Worship—our response to a great and glorious God—will be the fuel that propels the church forward, even into evolving cultures, style changes, through difficulties, famines and stock market crashes. Worship is the priority of the church. All activities—evangelism, spiritual formation, ministry, corporate worship, etc.—must lead to the great result: the praise of His glory (Ephesians 1:11-14).
I hope we find what’s missing, make corrections, and get on with “church” as it is meant to be. There are souls in the balance.
A good work environment is a top reason many stay at a certain job for a long time. Churches can expect the same thing, even with their volunteers. The environment in which we serve is crucial. Most of the responsibility—beside the attitudes of the individuals on our teams—depends on leadership.
One of the best books on music I’ve read in a long time has been Making Records: The Scenes Behind the Music, written by the great music producer, Phil Ramone. In it, Ramone defines the role of record producer as roughly equivalent to that of a film director, creating and managing an environment in which to coax the best work out of his performers.
Worship leaders can help or hurt the emotional environment of their teams by either fostering an uplifting, supportive vibe in rehearsal and performance, or one that is critical and uptight. As a music producer, worship leader and music director myself, I try to avoid being critical, too demanding, judgmental or negative. A person with an artistic temperament will fold like a lawn chair when the environment is full of negativity and verbal criticism—especially when they feel degraded in front of others. Musicians and singers are artists, so good leaders must be mindful to foster camaraderie within the team, and a positive, nurturing atmosphere during rehearsals and in the services—if they hope for a sweet spirit of worship to flourish in their church.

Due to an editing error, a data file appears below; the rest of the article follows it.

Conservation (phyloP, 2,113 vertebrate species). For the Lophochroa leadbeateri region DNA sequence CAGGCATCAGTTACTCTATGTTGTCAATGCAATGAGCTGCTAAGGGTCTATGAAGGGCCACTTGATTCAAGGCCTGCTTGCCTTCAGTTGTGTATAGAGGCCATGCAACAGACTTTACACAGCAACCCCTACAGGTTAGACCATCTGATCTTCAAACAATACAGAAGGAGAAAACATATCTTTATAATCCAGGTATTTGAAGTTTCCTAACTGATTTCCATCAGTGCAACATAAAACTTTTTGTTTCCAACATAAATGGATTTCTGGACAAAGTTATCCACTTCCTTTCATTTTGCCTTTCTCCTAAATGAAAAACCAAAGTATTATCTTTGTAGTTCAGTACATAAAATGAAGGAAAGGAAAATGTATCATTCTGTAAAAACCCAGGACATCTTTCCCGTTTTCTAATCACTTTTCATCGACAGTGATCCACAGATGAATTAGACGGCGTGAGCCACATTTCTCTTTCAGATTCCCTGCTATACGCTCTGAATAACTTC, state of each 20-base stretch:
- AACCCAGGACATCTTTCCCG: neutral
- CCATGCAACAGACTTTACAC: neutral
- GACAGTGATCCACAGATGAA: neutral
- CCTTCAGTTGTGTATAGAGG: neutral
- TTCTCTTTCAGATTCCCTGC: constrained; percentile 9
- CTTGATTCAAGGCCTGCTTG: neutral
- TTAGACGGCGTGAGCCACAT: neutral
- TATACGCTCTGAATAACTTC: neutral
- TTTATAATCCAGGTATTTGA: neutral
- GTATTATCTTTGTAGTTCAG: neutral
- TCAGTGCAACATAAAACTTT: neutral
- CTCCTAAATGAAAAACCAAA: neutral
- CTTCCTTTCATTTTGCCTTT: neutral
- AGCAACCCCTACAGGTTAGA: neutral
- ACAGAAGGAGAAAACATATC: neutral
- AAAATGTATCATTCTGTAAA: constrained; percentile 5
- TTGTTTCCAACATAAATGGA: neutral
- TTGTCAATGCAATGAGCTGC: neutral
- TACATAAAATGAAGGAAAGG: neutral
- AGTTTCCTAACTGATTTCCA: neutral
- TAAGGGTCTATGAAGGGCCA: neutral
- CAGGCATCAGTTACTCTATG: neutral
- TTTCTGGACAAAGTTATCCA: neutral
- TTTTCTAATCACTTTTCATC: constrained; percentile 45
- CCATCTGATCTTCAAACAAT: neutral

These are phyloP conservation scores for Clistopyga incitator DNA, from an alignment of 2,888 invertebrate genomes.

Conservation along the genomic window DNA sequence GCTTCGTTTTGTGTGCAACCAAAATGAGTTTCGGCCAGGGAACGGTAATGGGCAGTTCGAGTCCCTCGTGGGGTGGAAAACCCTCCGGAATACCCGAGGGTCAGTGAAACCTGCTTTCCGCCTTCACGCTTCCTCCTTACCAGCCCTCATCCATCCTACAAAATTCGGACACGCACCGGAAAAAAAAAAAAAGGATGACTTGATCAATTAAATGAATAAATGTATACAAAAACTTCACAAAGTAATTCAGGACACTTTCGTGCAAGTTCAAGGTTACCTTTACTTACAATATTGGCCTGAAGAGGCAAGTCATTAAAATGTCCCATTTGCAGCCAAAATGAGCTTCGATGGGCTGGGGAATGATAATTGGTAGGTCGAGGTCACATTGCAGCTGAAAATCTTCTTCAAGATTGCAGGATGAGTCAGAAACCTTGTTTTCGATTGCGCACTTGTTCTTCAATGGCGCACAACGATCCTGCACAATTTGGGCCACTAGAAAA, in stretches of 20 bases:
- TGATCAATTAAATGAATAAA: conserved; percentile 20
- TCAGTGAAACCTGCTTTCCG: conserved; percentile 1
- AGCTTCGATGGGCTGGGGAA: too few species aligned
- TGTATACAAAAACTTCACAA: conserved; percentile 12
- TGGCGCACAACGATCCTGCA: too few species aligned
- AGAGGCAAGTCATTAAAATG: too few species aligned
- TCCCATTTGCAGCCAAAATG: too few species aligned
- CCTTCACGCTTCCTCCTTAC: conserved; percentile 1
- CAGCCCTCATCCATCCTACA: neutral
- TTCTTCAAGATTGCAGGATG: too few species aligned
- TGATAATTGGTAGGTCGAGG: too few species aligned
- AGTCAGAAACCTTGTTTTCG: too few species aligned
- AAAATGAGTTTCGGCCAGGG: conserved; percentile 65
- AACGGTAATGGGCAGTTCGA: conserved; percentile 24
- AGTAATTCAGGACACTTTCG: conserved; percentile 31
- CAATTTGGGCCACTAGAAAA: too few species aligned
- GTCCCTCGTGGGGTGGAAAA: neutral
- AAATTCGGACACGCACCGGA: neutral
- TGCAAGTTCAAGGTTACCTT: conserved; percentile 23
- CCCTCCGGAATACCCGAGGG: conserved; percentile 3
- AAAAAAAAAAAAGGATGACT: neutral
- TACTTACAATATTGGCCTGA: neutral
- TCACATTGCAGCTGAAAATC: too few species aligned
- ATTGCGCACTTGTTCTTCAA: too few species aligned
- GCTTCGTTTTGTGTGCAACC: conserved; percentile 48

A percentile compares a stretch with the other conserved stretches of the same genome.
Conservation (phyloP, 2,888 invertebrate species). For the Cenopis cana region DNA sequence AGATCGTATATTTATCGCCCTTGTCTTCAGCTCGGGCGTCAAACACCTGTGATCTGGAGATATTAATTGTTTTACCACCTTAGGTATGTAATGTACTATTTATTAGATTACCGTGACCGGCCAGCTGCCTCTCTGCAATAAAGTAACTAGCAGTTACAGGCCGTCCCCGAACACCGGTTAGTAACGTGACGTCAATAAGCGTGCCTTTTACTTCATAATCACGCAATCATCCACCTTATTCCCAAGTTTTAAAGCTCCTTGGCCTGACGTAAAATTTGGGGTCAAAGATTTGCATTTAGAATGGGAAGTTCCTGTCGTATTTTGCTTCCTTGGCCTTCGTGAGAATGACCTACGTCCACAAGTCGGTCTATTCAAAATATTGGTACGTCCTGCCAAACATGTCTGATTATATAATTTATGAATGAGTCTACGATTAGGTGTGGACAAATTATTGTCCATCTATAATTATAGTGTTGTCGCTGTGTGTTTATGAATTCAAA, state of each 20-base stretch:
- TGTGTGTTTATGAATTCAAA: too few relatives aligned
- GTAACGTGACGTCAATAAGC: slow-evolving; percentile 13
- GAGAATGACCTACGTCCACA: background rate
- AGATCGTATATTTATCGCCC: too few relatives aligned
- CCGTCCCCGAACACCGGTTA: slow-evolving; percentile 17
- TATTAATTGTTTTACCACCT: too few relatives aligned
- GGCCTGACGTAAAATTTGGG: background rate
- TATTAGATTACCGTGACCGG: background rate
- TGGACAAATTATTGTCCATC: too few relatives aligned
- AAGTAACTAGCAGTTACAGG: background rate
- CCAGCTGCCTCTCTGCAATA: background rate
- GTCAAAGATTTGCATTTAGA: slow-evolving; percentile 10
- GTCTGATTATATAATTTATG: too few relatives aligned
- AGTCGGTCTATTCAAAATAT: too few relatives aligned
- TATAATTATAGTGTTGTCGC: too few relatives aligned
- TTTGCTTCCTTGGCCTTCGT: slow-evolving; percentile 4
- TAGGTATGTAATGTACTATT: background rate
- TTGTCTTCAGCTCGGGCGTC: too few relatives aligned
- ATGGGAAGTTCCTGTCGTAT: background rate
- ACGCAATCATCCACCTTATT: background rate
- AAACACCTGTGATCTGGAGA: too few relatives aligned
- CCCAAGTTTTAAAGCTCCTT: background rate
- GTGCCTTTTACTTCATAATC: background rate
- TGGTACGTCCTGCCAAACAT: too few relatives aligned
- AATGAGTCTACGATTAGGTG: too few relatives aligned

How do we foster a creative environment? “‘Joviality,’ says Ramone, ‘taking your time…Convincing people that they are really good and getting them to play at a new level, that’s what I look for. And understanding what the assignment is [in our case it’s leading or congregations to the throne of God through worship], because that’s forgotten for most of the time. People can perform and play well, but the actual intent in what they’re trying to do in the music can be lost. Trying to get everybody on the same page is what being a good producer is about'” (Sound On Sound, April 2005).
Producer John Burk, after Ramone’s death in 2013, recalled co-producing Ray Charles’ Genius Loves Company with the legendary producer. He said, “It’s funny: If you weren’t paying attention, it would seem like Phil was this guy hanging out, telling stories and making everyone laugh. From him I learned how to create an environment. He knew how to get the flow right and let the artists work at their own pace. He used to say half the battle is letting them know that you care about them” (Phil Gallo, Billboard Magazine, March 30, 2013).
As worship leaders, we can learn much from Phil Ramone. We must be sensitive to maintain a creative environment for our teams. To push beyond the emotional limits of our team members will only lead to diminishing returns.